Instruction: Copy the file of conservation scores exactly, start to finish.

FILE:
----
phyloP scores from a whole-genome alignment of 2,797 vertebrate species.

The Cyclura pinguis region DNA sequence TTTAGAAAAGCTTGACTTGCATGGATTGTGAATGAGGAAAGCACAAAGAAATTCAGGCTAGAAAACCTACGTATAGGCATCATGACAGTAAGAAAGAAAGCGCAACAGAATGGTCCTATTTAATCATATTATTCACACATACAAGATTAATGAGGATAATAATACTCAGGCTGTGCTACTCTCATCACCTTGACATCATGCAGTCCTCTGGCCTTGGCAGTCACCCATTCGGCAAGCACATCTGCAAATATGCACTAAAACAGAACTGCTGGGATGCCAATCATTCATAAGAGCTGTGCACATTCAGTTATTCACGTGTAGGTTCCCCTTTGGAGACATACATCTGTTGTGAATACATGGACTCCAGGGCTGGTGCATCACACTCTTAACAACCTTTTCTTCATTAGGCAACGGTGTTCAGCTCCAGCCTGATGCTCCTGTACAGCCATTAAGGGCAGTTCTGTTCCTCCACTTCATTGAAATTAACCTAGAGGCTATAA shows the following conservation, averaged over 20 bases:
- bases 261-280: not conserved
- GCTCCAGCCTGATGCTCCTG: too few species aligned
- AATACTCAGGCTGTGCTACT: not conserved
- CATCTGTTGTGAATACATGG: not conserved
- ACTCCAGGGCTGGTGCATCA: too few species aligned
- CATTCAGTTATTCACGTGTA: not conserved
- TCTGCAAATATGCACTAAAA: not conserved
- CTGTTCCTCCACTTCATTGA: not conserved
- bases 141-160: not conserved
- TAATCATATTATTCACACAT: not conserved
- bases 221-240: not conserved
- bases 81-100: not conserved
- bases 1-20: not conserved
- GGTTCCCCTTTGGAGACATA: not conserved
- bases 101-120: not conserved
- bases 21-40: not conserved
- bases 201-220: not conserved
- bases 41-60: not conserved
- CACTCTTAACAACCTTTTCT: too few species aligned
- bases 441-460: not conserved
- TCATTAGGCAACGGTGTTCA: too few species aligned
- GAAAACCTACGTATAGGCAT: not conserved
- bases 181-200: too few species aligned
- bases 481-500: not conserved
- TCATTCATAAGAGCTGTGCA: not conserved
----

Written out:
phyloP scores from a whole-genome alignment of 2,797 vertebrate species.

The Cyclura pinguis region DNA sequence TTTAGAAAAGCTTGACTTGCATGGATTGTGAATGAGGAAAGCACAAAGAAATTCAGGCTAGAAAACCTACGTATAGGCATCATGACAGTAAGAAAGAAAGCGCAACAGAATGGTCCTATTTAATCATATTATTCACACATACAAGATTAATGAGGATAATAATACTCAGGCTGTGCTACTCTCATCACCTTGACATCATGCAGTCCTCTGGCCTTGGCAGTCACCCATTCGGCAAGCACATCTGCAAATATGCACTAAAACAGAACTGCTGGGATGCCAATCATTCATAAGAGCTGTGCACATTCAGTTATTCACGTGTAGGTTCCCCTTTGGAGACATACATCTGTTGTGAATACATGGACTCCAGGGCTGGTGCATCACACTCTTAACAACCTTTTCTTCATTAGGCAACGGTGTTCAGCTCCAGCCTGATGCTCCTGTACAGCCATTAAGGGCAGTTCTGTTCCTCCACTTCATTGAAATTAACCTAGAGGCTATAA shows the following conservation, averaged over 20 bases:
- bases 261-280: not conserved
- GCTCCAGCCTGATGCTCCTG: too few species aligned
- AATACTCAGGCTGTGCTACT: not conserved
- CATCTGTTGTGAATACATGG: not conserved
- ACTCCAGGGCTGGTGCATCA: too few species aligned
- CATTCAGTTATTCACGTGTA: not conserved
- TCTGCAAATATGCACTAAAA: not conserved
- CTGTTCCTCCACTTCATTGA: not conserved
- bases 141-160: not conserved
- TAATCATATTATTCACACAT: not conserved
- bases 221-240: not conserved
- bases 81-100: not conserved
- bases 1-20: not conserved
- GGTTCCCCTTTGGAGACATA: not conserved
- bases 101-120: not conserved
- bases 21-40: not conserved
- bases 201-220: not conserved
- bases 41-60: not conserved
- CACTCTTAACAACCTTTTCT: too few species aligned
- bases 441-460: not conserved
- TCATTAGGCAACGGTGTTCA: too few species aligned
- GAAAACCTACGTATAGGCAT: not conserved
- bases 181-200: too few species aligned
- bases 481-500: not conserved
- TCATTCATAAGAGCTGTGCA: not conserved